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Knoxville, TN, Race Riot of 1919

Article #604
 

The red summer and racism in Knoxville, Tennessee

 
 
Becky Givan, Article Author

Several large race riots occurred in the United States in the few years immediately following World War I, including those in Chicago, Elaine, AR, Knoxville, Rosewood, FL and Tulsa. Many of these were part of an international pattern in the Red Summer of 1919. The riots recurred as direct or indirect results of the massive demobilization and economic restructuring that occured following the end of the War. Many blacks had fought for the United States in the war in Europe and returned to a situation where they were treated with disrespect and hostility, in spite of their position as returning soldiers.

Early in the morning of Saturday August 30, 1919, Mrs. Bertie Lindsey (a white woman) was shot in her bed, in North Knoxville by a presumed black intruder. The police arrested Maurice Mays that day and took him to the Knox County jail after Ora Smyth, the only witness to the crime, had identified him as the man responsible.

Angry whites began to gather near the Knox County Jail. Some even entered the building to search for Mays, but the accused man had been moved to a jail in Chattanooga for his own safety. In the evening, the mob outside the jail was about a thousand strong. They decided to storm the jail and lynch Mays. Using large timbers, guns and dynamite, the mob entered the jail and freed the white prisoners.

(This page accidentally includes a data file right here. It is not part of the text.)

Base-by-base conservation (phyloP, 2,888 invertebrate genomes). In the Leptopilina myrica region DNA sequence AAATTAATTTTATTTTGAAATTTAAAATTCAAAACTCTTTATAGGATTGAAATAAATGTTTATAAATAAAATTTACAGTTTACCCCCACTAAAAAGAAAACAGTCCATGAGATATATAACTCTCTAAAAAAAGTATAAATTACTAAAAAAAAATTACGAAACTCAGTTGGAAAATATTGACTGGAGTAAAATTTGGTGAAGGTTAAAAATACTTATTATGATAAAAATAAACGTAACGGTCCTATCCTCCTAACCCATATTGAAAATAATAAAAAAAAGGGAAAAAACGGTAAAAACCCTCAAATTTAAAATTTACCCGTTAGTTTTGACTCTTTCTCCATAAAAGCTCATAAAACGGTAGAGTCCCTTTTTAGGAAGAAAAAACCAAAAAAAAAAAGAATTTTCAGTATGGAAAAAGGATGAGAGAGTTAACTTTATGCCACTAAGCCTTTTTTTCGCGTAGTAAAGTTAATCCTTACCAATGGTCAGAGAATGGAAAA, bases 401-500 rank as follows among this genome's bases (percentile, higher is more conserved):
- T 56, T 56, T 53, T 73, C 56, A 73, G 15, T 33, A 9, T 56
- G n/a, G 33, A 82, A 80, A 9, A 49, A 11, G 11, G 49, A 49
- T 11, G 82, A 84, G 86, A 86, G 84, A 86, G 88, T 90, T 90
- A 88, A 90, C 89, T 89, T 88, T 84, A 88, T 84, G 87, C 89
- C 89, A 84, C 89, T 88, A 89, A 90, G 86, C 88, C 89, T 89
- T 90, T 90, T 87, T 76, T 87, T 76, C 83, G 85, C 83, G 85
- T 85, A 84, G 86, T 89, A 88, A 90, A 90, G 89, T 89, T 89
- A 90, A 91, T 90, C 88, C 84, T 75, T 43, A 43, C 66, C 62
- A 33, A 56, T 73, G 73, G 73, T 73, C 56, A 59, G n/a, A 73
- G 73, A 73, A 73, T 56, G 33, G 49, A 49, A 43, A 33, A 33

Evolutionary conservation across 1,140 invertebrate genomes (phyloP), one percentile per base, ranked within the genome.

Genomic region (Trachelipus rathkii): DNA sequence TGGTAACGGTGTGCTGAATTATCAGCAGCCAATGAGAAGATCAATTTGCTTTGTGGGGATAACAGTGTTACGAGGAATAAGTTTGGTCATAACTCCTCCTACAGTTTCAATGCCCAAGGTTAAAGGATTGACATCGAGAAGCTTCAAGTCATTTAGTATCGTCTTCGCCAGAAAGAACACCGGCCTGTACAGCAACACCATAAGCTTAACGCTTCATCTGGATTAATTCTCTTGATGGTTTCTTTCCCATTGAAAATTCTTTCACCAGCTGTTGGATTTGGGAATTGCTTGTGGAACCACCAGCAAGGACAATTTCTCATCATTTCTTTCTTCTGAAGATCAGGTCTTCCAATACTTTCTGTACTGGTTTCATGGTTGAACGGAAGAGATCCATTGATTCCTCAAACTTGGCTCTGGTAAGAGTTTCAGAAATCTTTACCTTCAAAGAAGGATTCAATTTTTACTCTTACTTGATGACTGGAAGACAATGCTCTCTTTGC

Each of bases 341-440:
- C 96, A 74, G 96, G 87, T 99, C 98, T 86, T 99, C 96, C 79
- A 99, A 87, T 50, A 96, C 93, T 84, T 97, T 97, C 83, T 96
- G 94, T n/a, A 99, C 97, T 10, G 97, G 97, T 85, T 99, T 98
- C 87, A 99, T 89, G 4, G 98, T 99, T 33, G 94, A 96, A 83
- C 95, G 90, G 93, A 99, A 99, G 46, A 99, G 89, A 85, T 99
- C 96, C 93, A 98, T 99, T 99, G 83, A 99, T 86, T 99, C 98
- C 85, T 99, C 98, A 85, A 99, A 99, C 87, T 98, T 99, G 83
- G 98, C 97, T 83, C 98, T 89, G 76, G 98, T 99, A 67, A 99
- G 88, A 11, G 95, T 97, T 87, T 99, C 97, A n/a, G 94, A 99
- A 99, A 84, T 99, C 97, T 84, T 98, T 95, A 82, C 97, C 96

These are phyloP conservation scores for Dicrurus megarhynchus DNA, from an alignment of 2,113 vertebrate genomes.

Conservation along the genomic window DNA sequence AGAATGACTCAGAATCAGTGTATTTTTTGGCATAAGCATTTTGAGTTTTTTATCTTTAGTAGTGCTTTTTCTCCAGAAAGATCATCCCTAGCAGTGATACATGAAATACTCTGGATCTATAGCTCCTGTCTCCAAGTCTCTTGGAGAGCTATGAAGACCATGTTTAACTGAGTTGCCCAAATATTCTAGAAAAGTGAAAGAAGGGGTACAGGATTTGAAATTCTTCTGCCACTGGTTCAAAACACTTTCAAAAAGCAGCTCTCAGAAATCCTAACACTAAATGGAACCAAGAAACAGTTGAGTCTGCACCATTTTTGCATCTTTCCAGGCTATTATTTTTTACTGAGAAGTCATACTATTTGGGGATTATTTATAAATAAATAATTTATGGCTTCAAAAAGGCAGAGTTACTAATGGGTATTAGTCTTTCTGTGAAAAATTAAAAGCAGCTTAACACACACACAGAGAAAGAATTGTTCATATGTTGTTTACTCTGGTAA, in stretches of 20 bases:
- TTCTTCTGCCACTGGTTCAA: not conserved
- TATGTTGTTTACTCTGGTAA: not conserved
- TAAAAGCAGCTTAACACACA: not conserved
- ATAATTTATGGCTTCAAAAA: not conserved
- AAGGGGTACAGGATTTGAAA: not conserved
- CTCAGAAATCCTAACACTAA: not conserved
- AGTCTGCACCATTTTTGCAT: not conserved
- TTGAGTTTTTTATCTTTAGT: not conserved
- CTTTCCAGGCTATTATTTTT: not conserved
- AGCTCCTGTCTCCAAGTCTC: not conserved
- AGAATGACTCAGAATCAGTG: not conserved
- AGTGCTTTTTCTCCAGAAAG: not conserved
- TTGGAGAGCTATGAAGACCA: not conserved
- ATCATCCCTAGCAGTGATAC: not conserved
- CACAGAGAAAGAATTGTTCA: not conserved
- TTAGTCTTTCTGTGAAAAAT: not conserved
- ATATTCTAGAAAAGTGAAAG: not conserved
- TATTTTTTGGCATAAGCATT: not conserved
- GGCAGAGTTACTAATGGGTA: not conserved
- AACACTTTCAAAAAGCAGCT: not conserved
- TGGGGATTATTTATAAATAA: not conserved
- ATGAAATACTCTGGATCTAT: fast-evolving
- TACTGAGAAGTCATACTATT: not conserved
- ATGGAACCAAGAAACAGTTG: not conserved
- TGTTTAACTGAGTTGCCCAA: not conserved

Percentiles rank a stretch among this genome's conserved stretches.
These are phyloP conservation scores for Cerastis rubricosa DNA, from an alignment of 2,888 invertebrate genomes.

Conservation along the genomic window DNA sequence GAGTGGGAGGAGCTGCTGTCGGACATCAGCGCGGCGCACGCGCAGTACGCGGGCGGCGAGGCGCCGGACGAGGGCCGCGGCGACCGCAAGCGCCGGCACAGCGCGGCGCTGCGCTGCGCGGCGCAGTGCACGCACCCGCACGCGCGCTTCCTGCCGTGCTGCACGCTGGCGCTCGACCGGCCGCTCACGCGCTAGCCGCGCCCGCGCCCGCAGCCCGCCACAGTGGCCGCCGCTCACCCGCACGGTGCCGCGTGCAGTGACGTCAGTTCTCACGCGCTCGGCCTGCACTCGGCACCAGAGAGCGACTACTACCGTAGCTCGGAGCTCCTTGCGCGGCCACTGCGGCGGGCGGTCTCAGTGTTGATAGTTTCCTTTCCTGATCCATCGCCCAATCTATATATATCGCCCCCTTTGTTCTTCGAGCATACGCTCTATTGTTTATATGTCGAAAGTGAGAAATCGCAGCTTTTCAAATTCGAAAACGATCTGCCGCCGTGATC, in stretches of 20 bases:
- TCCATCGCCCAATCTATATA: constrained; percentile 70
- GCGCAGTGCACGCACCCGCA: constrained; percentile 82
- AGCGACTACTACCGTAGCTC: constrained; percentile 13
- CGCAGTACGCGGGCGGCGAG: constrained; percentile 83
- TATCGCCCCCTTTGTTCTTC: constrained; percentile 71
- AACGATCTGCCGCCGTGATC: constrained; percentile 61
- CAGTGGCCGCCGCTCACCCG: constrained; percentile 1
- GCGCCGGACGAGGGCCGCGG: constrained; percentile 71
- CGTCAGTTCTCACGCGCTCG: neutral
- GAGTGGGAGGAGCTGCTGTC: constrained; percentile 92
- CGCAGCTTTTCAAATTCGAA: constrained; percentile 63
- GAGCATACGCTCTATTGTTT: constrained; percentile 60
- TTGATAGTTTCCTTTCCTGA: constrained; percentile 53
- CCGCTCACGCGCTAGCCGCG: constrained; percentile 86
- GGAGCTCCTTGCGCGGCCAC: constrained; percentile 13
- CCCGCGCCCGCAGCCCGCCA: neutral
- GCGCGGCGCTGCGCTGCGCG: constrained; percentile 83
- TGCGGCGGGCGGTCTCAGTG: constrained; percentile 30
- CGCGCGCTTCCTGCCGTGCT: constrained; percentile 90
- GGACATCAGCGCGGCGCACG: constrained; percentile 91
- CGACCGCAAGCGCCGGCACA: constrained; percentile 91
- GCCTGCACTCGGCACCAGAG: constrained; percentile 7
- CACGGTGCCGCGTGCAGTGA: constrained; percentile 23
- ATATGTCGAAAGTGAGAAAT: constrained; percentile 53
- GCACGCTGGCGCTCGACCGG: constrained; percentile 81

The jailer quickly called Mayor John E. McMillan who requested the assistance of the National Guard to break up the riot. The first seventeen soldiers to arrive were stripped and beaten by the rioters. An hour later, about one hundred and fifty more soldiers arrived but the storming of the jail continued.

At around midnight, the National Guardsmen heard of several hold ups by a band of blacks in the black section of Knoxville, near Vine Avenue and Central Street. A platoon was sent to the scene and many civilians followed the soldiers.

The white mob then began raiding and looting many businesses, particularly pawn shops and hardware and furniture stores. There was only evidence of blacks breaking into a single establishment. Eventually snipers and the troops began to exchange fire. Hundreds were wounded in the fighting and seven people (only one of them white) were killed. After the riots, many blacks immediately started to leave Knoxville, bringing with them whatever posessions they could carry. Maurice Mays was ultimately convicted and executed for the murder of Bertie Lindsey.

It is not clear whether the charges against Mays were genuine. It seems more likely that the riot was a response to larger issues of racism and a perceived economic threat. As blacks were gaining economic power, whites seemed more eager than ever to keep them 'in their place.' Violence was used as the primary means to this end.


     
 

Connections to other articles

 
 
Race Riots
U.S.A
The Years 1900-1929
Tulsa Race Riot of 1921
Chicago Race Riot of 1919
Elaine, Arkansas Race Riot of 1919
Cardiff Race Riot of 1919
 
     

     
 

Bibliographic Sources

 
 
Anatomy of Four Race Riots, Williams, Lee E. and Lee E. Williams II, The University and College Press of Mississippi, 1973
 
     

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